Try again

January 20th, 2008

The day after I wrote my last post–that is, the Monday after I clocked a fourteen hour day to get this documentation for our new software done on schedule–they canceled the project. As suddenly as we began this new software implementation we ended it. Evidently when someone actually looked around at the different software in use they discovered that they would have to put together a customized interface during the transitional period while other sites were still using the old software, so we went from first on the list to last.

The man on the phone said we had gotten more done than he expected, although those of us the furthest ahead had only done what was required so urgently three days ago. And we were told to finish what we started, because the transition will still happen, eventually.

You can imagine how many places this project dropped on my priority list. So I turned again to claims, which I had kept up on well for December (and November, if memory serves), but had neglected in January. I decided that I was not going to be able to catch up day by day. A ten-day backlog of claims requires hours of devoted time. I have been trying to scale back on my overtime-as-problem-solving because it really isn’t; it is encouraging the problem by accomodating it. I had been struggling to bring the claims-processing to my eight-hour shift instead of an hour or two of overtime each day, but now I was staying an hour, or two, and not doing any claims.

Rather than pretending I would eventually get the claims done on regular time, while the backlog grew day by day, I decided to admit I had already let the problem go and come in on Saturday to clean it up. But I still let myself get up late, and mosey in to work very late in the morning. I sat down at my desk, went through my log-in routine, and realized–remembered–that IT had taken down the mother database that the sector customer service runs off of for some critical maintenance. In other words, my primary reference for all things order related was out for the weekend, and I was in.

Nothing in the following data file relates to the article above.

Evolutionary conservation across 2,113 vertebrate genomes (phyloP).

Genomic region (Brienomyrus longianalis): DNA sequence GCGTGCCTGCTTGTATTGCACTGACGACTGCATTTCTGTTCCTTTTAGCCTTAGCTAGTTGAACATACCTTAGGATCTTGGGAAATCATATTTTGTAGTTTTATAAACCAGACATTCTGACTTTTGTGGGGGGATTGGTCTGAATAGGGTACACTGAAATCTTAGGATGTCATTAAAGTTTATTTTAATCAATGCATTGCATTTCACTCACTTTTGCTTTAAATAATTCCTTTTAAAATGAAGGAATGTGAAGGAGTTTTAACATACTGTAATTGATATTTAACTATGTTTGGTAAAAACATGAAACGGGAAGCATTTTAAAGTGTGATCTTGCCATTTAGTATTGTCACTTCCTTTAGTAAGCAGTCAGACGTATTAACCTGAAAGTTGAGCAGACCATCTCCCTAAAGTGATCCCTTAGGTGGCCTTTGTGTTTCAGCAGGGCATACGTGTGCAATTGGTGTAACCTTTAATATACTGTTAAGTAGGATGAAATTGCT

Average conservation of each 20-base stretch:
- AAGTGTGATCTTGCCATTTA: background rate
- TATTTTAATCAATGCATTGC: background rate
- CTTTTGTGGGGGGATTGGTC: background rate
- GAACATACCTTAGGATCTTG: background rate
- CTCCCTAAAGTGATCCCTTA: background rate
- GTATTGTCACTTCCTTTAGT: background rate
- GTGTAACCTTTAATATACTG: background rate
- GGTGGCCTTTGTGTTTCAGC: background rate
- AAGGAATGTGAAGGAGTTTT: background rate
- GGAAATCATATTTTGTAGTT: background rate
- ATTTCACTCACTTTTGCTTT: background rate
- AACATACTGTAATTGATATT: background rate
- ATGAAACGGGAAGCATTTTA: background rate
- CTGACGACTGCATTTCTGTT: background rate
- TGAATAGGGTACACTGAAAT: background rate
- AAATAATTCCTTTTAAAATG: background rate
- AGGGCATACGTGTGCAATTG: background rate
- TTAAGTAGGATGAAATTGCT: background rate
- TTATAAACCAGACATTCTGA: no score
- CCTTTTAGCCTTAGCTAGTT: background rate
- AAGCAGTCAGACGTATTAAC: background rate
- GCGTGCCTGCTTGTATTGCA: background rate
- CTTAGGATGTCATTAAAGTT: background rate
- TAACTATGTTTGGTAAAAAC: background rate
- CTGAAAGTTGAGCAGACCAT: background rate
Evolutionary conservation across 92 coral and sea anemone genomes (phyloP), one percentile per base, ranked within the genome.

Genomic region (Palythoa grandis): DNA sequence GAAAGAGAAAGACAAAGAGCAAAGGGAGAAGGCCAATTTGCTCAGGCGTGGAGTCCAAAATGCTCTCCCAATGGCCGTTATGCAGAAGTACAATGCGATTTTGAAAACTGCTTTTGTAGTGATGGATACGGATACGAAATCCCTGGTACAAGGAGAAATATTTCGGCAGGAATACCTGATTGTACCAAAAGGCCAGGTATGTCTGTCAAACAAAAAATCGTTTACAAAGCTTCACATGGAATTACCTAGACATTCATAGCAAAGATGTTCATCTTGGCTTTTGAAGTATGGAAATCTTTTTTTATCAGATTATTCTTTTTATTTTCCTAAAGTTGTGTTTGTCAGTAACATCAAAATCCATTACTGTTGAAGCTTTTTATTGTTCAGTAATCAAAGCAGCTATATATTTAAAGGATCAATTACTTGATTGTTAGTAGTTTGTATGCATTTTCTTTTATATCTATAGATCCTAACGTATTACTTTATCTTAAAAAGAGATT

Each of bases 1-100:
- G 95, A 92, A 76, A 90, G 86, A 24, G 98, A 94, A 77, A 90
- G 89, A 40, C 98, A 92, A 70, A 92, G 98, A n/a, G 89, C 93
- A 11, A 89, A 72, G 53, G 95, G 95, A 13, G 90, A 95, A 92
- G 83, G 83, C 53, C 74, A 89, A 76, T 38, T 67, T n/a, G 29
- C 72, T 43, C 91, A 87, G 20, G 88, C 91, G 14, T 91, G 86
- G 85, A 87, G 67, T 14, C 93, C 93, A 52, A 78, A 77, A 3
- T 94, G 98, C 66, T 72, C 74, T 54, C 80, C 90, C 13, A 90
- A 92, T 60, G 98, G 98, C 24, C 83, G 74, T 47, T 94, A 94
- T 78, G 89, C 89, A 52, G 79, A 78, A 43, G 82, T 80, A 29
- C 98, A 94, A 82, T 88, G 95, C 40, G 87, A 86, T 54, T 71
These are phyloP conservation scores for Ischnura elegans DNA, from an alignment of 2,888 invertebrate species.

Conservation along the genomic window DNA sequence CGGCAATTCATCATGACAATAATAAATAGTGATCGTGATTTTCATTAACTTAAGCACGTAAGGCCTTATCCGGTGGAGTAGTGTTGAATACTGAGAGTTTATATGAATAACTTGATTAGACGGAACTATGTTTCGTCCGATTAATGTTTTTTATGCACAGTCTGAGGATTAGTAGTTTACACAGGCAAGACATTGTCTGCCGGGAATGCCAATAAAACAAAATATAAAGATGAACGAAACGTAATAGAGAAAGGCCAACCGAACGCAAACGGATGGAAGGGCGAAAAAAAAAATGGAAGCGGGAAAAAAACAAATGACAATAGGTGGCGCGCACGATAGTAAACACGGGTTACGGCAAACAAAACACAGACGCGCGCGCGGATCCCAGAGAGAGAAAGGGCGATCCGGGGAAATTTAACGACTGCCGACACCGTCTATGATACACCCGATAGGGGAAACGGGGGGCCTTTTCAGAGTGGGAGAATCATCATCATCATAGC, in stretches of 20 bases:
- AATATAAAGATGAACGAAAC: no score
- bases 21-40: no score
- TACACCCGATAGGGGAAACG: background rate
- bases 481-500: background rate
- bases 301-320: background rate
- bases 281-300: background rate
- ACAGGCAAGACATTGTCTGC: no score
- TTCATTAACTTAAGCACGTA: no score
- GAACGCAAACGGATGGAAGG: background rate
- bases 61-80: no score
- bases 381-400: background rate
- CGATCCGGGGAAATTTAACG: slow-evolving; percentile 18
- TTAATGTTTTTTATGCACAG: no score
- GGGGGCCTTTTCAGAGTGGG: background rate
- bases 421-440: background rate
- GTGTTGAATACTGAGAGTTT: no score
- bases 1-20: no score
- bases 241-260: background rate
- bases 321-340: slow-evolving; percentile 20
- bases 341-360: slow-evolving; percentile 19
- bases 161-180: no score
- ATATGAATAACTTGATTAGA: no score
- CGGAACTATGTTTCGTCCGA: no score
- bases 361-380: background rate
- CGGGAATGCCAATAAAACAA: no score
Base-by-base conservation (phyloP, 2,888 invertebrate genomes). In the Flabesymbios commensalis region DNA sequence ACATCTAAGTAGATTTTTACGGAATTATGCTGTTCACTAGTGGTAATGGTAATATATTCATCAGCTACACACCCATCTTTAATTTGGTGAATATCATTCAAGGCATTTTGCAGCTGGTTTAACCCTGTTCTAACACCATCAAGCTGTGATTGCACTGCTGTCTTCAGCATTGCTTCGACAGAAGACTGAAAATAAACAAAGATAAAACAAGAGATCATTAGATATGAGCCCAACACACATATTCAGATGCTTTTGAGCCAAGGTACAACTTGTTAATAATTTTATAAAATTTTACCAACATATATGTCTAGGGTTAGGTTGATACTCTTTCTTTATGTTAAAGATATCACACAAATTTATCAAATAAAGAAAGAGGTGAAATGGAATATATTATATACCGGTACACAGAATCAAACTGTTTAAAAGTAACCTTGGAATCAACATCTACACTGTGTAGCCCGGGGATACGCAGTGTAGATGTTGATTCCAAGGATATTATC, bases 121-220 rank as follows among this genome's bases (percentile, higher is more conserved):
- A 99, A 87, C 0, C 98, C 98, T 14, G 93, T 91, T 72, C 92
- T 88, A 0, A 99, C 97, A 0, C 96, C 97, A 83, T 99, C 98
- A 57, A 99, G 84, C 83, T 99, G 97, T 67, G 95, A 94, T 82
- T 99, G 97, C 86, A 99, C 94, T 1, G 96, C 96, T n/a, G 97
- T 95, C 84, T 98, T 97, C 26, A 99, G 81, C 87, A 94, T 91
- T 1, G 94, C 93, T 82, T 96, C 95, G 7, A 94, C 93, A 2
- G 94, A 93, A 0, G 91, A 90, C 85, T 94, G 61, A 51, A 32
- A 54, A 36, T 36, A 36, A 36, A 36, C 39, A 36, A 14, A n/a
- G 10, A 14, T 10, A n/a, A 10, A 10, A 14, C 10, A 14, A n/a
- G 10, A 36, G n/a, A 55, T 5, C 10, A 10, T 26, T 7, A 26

Over this past year or so I have gradually developed my in-house resources to the point where I was actually able to answer most of the issues raised without the main database on line. There was that sinking moment when I was pretty sure I threw away my Saturday for nothing, but in the end I managed.

Now I’m down to about a three-day backlog. I think I can deal with this by doing two days of claims each day, which will mean probably two solid hours of overtime for three days, possibly all week.

Then I will be back to trying to get the claims work into my regular eight hours. That will be particularly hard now because P.B., the manager, was conscripted into being a member on this second A-Team coming in. He told his (and my) boss that he was too busy taking care of the other projects that had been placed on his lap, but he nevertheless got an e-mail on Friday from corporate HQ where our boss was hob-nobbing that he had been volunteered, to start Monday.

Probably the plant manager and other high-level staff, including aforementioned boss, will still expect him to continue tearing out his stockroom and reorganizing it in a way he does not agree with, not to mention the several other projects and basic functions of managing that he typically deals with, notwithstanding that these teams require 8+ hours of time from participants.

As perverse as that is, in my own way I am volunteering for it. Not for the same setup exactly, but I am trying to get into the Buzzword Training. This particular Buzzword Training requires, nominally, that the trainee complete projects with documented cash savings, so it seems like a good thing to get on my resume. I have discussed this with the Buzzword Manager and with my own boss, and in Q3, Q4 2007 we were all agreed that I was up for nomination in Q1 2008.

Following up on this in January, I found out that the process had changed and the Buzzword Manager no longer controlled, nor really understood, how candidates were nominated for Buzzword Training; so I sent an e-mail to the archeons of Acme Training and got some information back that my supervisor had to nominate me using the Dilbert Management Software. So I passed this information on to my boss. And then I followed up with him, to see if the information had taken hold; and he said he wanted to talk to the Buzzword Manager.

I believe this is when I am supposed to pathetically whine, “Who moved my cheese?”

My tempermant is more I’ll kill the rat who stole my cheese. You see, it’s not change I don’t like, it’s bad change. And there’s plenty of that going on.